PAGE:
Your own stem cells have the ability to repair tissue internally (endogenously). They help with the secretion of cytokines, growth factors, and other key molecules that reorganize damaged, scarred, inflamed, and maybe even dead tissue. Stem cell injections have been used multiple times in stroke victims with good results (Reference 1-10)
Stroke is a key global cause of death and permanent disability in adulthood. The only currently available treatment is thrombectomy (which is preferable to thrombolysis: nice article summarized on WSJ: https://www.wsj.com/articles/a-treatment-is-revolutionizing-stroke-carebut-not-everyone-receives-it-1517933226) and thrombolysis.
However because the race against time is key when someone is having a stroke, the above treatments often can not be administered fast enough and the patient ends up having permanent scarred brain tissue leading to a lifetime of neurological deficits.
Here is a list of papers that have shown the benefit of stem cell uses in strokes.
1. improvement of neurofunctional deficits (1),
2. reduction of infarct volume (2,3)
3. an extension of the time windows for intervention (2,3)
4. pro-regenerative cerebral reorganization (4)
5. potentially even limited tissue restoration (5)
6. decreasing of post-stroke neuroinflammation (6)
7. clinical study to confirm safety and to collect evidence for the therapeutic benefit of stem cell-based treatments in human stroke patients (7)
However, there are potential risks with stem cell uses and injections. No procedure is 100% guaranteed safe similar to the fact that it is not a 100% guarantee someone will return home safely when they step out the door in the morning.
The article below from Europe does a great job of noting the benefits and uses of stem cell therapies for stroke but also studying all the complications to better understand why they are happening. This is key in helping researchers and surgeons can change protocols and follow ups to better decrease risks and complications of stem cell therapy.
It is clear that most researchers and surgeons do not think stem cell therapies are going to “go away.” Instead most believe, stem cell uses are going to continue and likely be expanded for use in many other disease treatments. The researchers below make it clear: since stem cell injections are not going to stop globally, we all better do a better job of reporting every complication and studying to see why it happened. This is my belief as well.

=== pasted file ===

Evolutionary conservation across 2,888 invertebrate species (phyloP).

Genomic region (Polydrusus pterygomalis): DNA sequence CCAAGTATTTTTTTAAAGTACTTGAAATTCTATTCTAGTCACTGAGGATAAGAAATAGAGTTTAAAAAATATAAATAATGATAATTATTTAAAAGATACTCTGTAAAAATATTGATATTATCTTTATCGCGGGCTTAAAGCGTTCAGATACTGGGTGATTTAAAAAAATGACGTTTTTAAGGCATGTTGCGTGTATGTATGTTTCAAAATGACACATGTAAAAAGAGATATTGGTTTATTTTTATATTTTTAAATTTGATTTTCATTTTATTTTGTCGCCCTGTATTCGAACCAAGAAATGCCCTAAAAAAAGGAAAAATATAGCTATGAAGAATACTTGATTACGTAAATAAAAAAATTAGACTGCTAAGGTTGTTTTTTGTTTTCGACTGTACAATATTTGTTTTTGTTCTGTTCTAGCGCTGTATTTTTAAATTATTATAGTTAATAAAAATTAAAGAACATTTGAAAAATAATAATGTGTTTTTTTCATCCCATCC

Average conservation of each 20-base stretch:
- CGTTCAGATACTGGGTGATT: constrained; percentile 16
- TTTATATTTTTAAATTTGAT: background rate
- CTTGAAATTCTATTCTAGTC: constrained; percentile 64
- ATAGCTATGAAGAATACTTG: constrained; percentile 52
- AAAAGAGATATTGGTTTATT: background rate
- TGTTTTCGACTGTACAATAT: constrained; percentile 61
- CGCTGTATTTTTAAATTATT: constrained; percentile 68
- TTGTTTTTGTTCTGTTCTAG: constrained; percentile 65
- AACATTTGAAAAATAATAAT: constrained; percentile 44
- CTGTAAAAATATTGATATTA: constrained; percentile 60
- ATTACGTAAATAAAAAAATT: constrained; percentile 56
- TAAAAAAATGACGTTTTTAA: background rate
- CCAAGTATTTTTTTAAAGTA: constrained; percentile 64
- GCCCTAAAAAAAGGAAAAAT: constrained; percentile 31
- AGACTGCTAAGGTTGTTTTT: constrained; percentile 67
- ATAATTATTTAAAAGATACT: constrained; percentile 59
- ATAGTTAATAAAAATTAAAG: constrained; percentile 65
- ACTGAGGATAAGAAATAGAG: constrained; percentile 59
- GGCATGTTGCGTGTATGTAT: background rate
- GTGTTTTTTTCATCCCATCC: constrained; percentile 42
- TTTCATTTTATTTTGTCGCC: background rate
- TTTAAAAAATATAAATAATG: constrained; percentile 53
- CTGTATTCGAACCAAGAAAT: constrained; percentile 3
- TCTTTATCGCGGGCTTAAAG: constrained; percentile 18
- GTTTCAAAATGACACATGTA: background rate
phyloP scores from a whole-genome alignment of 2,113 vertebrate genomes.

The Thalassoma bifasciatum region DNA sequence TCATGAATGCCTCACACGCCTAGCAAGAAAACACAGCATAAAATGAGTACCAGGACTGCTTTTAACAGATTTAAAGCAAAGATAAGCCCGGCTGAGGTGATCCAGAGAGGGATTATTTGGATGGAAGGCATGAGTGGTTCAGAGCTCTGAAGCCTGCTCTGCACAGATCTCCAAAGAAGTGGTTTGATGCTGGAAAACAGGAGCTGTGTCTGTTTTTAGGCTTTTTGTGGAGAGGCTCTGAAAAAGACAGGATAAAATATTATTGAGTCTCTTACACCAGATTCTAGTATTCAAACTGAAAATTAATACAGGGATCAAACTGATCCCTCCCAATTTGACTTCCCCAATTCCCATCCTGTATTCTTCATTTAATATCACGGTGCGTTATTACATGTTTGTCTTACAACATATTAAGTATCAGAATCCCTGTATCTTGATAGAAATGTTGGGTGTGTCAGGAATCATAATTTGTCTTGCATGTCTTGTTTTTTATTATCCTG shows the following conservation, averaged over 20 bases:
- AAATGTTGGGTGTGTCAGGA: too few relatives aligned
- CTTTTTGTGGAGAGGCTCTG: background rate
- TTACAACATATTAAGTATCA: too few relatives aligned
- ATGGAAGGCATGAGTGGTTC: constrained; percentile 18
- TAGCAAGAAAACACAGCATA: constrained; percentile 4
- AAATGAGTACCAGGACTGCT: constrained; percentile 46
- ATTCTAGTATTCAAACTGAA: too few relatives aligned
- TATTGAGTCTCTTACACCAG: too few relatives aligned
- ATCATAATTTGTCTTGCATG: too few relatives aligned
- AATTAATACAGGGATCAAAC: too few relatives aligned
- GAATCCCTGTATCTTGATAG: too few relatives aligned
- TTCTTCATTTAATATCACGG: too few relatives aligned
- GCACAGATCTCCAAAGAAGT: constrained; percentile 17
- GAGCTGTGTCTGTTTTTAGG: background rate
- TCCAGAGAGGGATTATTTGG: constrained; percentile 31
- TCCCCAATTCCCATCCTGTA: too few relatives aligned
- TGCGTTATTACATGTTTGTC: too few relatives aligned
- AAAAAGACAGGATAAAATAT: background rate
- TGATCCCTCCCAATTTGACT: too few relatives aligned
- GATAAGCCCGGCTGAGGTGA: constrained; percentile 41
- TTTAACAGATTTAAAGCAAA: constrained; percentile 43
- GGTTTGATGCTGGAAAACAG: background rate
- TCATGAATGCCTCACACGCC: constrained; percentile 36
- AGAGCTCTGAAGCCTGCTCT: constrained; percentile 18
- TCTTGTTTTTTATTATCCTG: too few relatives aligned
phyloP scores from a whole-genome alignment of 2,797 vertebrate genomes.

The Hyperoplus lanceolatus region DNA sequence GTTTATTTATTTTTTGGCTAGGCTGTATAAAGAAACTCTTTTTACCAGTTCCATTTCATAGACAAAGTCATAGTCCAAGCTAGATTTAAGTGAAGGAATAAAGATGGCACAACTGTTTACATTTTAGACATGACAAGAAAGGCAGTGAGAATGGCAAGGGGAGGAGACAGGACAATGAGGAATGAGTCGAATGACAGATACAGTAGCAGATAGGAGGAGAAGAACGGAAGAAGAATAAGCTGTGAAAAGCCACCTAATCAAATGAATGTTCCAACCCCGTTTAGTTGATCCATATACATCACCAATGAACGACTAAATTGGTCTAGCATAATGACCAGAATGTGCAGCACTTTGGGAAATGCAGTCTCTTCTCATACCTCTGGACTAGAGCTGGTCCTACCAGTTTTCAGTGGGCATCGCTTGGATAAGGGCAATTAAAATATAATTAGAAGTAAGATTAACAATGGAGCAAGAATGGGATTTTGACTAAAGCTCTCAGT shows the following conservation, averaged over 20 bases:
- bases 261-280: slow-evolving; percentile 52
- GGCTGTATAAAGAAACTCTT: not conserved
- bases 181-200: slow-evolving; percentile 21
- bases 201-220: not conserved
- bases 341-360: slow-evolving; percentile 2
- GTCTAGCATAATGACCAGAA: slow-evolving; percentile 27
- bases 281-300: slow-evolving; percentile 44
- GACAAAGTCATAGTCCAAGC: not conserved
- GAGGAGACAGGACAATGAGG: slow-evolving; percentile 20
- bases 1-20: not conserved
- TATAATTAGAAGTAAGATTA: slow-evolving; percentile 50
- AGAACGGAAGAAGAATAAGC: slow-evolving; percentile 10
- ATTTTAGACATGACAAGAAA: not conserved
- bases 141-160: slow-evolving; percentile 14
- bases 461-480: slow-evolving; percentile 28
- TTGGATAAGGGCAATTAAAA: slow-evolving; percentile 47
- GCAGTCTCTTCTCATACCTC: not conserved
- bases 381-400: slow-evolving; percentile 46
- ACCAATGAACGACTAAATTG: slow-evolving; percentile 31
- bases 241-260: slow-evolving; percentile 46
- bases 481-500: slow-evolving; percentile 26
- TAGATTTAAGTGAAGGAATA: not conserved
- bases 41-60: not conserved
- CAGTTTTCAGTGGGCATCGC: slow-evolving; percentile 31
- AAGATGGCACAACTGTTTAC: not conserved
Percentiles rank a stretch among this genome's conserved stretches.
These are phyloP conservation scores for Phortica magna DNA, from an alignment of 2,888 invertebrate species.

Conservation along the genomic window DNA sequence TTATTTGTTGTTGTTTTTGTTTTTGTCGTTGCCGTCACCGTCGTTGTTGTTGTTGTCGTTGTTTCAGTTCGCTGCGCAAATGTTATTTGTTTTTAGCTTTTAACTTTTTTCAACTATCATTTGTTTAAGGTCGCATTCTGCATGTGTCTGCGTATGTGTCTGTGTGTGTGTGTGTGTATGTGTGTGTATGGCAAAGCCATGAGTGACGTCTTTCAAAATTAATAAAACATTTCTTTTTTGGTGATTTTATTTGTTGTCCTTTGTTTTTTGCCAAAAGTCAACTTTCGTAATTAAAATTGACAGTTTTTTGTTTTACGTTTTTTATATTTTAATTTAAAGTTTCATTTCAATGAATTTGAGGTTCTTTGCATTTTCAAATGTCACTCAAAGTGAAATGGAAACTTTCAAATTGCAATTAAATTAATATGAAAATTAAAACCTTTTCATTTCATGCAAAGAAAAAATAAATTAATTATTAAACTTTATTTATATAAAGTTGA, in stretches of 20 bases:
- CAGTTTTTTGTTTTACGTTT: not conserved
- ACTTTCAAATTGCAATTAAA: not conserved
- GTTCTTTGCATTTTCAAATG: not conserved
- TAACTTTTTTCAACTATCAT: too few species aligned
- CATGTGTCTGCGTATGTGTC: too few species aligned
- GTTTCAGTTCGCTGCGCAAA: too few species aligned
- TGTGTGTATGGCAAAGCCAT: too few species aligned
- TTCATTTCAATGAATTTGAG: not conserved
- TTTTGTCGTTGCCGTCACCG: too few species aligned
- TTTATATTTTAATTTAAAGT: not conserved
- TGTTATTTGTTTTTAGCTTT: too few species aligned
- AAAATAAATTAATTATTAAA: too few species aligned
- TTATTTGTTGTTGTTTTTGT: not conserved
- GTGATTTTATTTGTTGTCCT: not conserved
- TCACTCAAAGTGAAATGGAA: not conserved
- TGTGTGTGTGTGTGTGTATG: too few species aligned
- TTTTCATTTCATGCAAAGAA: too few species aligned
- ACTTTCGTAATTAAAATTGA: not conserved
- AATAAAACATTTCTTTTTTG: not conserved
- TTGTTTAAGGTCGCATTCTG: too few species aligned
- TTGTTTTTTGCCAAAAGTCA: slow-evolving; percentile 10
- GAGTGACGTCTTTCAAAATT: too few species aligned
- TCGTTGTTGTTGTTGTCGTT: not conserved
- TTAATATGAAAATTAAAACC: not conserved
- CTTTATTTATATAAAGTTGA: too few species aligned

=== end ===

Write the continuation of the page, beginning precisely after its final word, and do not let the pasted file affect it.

For instance, a representative from the Cell Surgical Network says it has done 7300 cases which have been documented and followed in their database using Stromal Vascular Fraction (SVF) and have never had a report of pulmonary emboli or stroke. Were all these patients non-smokers? Why did they do well and others have issues?
What were the risk factors of patients who had pulmonary emboli after stem cell injections? I know one case was of a 30yo male who was the son of a smoker: is that enough of a risk factor to avoid intravenous stem cell injections? Was he an office worker who never left his desk or overweight?
We do not know, but we need to study this to find out.
A global database of all stem cell injection/deployment/transplantations is majorly needed.
Who could lead this? Who would fund this?
Could the US lead the way?
If Space X and Elon Musk can do an incredible job of launching a Tesla to Mars!!!!—-then we can all get together to do proper outcomes research globally to see what works and what does not. The sooner we do this, the more lives will be saved!
I do not think the reason this is NOT happening is because pharmaceutical companies are scared as some colleagues have suggested. I think it is because no one has taken the lead.
I believe we need a global moral leader–like a group of moral scientists and surgeons in each field– should lead the way to be able to study the effects and the complications of stem cell injections more objectively.
We need defined protocols of what data points are needed for pre-procedure and post-procedure assessments per treatment option. Not obtaining a datapoint before and after stem cell use should be an exception, not a rule.
We need validated questionnaires per disease process to see if patients are truly getting better, not just, “feeling better.”
These are generally available in many fields of medicine and surgery. But we need someone to put it together and lead the way globally!